Divya is an artist and a designer. She is greatly inspired by nature, cultures, patterns and places. An architect by training, she Divya in Mumbai and co-authors a Design blog On the Design Boat.
Comment: The size of the computer screen (and some of you might be reading this on a mobile phone or tab) doesn’t do justice to Divya’s enormously detailed and accurate sketches. Through her beautiful drawings and eloquent writing, she has been able to offer a glimpse into the rich heritage and street life of the vibrant city of Jaipur.
An omni-present array of jalis, cupolas and jharokhas; red crowned with the desert brown, streets brimming over with color and people, rickshaws, cows, food, fabric and divinity. This is the walled city of Jaipur, a place that has enthralled and inspired me for the longest time.
A city, besides being a destination, is a celebration of its occupants and their culture. It is a living canvas with a pulse, a unique style; a repository for history, a landscape that is constantly colored by the people who live out their dreams & aspirations in it.
Home to a multitude, a source of livelihood to many, a city can also be an inspiration, companion and muse. Being a history and architecture lover, the Pink City’s grandeur and detail envelop me. I have explored Jaipur on foot over many journeys, a sketchbook in hand, from the rooftops in its bazaars to the calm and desolate streets of old Amer; falling in love with it time and over again.
The walled city lives at a pace that defies comprehension, life throbbing effortlessly and endlessly around its pink facades. I feel transported into surrounds of another era – so profuse is the striking succession of facades, replete with latticed openings, balconies and arches. The city surprises me at every turn – be it discovering calm courtyards behind bustling shop fronts, or, landing in the midst of vast chaurahas big enough to double up as bus and rickshaw stands with idle parking for cows alongside…. Equally mesmerizing is the transformation of these spaces. As shops down shutters for the day, temple bells welcome darkness and aartis fill the soundscape, permeating my soul with devotion and calm.
At times the chaos and noise magically disappear, like inside the Hawa Mahal, just off one of the city’s busiest streets. And then, as I peep out of one of its latticed windows, I can’t help but marvel at its architecture – who did ever think of a wall for a palace? Moving further on entering Jantar Mantar, I catch a glimpse of the City Palace and the Nahargarh Fort – three different kinds of architecture in a snapshot!
I find a foil in the invigorating, sometimes exhausting chaos of the city in some very unusual and calm historic spaces on the outskirts, including the abandoned city of Amer, complete in its breathtaking remains.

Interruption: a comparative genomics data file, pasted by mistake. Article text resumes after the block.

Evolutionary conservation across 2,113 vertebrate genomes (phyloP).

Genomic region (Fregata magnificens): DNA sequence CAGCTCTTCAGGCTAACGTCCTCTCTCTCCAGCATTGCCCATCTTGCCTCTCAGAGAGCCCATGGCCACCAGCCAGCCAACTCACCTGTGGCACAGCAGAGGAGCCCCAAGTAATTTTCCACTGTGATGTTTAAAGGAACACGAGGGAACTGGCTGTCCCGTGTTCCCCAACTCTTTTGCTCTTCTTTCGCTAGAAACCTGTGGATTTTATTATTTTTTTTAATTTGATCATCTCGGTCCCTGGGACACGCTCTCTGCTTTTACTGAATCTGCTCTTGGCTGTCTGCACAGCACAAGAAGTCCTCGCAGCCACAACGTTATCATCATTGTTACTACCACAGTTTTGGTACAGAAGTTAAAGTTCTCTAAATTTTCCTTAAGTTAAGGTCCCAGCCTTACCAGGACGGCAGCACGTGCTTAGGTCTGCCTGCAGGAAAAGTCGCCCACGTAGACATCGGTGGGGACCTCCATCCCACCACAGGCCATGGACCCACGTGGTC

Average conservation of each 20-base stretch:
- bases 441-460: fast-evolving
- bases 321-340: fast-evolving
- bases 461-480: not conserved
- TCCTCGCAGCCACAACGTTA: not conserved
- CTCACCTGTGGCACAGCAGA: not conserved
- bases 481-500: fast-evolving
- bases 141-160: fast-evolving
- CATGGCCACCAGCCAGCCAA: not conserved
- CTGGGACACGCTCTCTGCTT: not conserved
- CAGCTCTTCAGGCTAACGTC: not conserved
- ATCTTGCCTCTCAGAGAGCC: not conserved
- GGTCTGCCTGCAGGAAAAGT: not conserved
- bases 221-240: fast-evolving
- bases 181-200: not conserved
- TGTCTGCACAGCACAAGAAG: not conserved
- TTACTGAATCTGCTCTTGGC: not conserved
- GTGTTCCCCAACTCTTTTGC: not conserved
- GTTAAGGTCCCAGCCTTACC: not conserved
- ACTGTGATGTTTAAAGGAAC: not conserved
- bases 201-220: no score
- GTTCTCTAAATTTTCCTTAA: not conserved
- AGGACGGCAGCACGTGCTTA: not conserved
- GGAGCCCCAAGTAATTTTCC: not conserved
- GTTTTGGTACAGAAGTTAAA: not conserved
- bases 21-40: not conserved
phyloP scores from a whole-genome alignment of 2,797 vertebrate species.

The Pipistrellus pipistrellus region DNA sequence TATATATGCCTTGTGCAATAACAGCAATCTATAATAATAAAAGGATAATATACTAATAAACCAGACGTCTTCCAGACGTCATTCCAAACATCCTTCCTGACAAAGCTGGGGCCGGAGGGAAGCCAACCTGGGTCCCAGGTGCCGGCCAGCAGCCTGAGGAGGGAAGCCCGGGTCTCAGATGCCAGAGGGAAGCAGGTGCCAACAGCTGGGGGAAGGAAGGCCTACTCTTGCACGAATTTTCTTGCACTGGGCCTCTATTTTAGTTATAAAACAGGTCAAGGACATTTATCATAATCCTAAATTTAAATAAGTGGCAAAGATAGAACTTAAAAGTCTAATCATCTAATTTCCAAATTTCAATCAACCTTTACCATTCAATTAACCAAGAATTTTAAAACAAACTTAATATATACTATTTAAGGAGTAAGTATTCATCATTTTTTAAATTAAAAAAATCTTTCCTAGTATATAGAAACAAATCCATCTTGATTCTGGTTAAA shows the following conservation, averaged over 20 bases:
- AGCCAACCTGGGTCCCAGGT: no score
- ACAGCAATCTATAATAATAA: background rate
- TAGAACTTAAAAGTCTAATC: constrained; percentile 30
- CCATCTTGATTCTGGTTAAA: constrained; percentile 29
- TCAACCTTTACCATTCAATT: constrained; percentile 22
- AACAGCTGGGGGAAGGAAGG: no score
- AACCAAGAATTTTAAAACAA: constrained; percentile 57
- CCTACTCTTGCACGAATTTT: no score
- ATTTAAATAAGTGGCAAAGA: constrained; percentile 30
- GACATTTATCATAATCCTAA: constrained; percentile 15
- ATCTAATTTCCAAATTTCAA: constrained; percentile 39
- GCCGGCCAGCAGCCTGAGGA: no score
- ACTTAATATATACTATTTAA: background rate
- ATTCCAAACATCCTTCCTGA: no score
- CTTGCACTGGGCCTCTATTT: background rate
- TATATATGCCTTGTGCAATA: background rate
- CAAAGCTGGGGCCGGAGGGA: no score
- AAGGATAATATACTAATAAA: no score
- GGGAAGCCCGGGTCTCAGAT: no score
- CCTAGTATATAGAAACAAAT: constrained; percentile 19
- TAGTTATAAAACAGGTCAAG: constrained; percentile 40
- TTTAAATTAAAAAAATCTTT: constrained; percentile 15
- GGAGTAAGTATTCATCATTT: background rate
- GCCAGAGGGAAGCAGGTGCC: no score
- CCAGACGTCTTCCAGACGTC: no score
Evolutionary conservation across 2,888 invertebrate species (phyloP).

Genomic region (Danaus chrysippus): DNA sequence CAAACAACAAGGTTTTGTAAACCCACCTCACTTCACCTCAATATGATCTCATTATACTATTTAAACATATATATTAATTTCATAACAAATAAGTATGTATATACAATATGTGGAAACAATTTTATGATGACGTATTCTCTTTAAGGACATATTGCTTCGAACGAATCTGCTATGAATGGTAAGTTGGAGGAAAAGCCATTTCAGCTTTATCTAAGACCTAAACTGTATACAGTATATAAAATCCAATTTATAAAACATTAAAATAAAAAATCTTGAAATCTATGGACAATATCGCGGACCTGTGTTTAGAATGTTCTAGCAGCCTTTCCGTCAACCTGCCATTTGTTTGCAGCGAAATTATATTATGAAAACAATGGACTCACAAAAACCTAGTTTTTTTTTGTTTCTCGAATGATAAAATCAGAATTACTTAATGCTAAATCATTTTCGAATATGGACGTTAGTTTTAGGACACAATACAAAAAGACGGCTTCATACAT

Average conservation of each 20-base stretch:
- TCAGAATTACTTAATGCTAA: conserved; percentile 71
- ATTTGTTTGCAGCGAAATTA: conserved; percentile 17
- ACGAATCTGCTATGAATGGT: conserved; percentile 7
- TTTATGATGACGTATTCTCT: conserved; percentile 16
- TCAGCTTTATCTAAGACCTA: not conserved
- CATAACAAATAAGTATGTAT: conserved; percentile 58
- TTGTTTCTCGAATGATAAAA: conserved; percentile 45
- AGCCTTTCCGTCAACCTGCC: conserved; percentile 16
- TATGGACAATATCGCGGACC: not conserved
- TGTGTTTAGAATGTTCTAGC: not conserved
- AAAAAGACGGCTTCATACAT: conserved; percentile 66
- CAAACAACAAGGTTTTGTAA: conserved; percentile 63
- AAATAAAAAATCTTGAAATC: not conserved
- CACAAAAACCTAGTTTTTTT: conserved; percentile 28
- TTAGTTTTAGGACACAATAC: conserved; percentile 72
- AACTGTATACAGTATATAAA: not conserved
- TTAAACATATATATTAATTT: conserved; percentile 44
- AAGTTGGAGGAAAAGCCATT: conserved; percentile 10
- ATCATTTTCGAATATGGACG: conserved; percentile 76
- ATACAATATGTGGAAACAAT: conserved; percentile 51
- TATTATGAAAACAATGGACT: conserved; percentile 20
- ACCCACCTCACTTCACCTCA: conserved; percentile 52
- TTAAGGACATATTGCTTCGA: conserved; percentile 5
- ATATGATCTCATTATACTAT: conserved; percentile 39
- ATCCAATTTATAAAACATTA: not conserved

This unique intersection of people, culture and landscapes has been a deep inspiration to the explorer and artist in me. I have found tremendous joy in sketching Jaipur’s environs, experiencing its interiors, interacting with its people and discovering their crafts. Sights, sounds and smells of a place make for a complete experience. With it’s palate satiating offerings of desert specialties, lassi, kachouris and ghevar, the city makes sure that the foodie in me too never has enough of it, beckoning to relive the experience yet again!
Note: The text and images contained in this document are copyrights of the author. Material contained herein cannot be used in any format for any purpose other than mentioned in the contest guidelines.
Rohan Patankar is a Delhi-based architect who loves to read, listen, draw, write and delve into the realm of creative spaces, both in terms of function and value. He presently works at Co.Lab design architecture studio and also initiates Delhi Dallying, where a bunch of interesting people write, organize walks, workshops and interactive events. This piece was originally published in The Scribbler.
Comment: Rohan’s fluid and evocative drawings combined with his quirky observations about his experience of Bombay were much appreciated, with one judge practically swooning at the quality of his artwork! As for me, I really like the twist at the end….
In March 2014, I was in Mumbai for a short solo vacation in the city. The intention was to just absorb some energy from the city; draw of it and draw from it. After these few years of Delhi Dallying, being vaguely familiar to Bombay and its local language, I meant to quickly break the touristy ice and get some local flavour.
Still doubtful about what it was exactly that I wanted to do walking around town all alone; my uncle jokingly insisted that I could never get the real feel of Bombay until I spent a night on a footpath. Having lived in the city for almost all his adult life, he claimed to have never even wanted to get this “real feel” of the city for himself. While I decided consciously to have no music playing in my ears when I was out, I was listening to Avishai Cohen’s Gently Disturbed in all the off time I got. He seemed to be getting the vibe of the city quite well; articulating an underlying structure that one can surely sense but cannot decipher completely.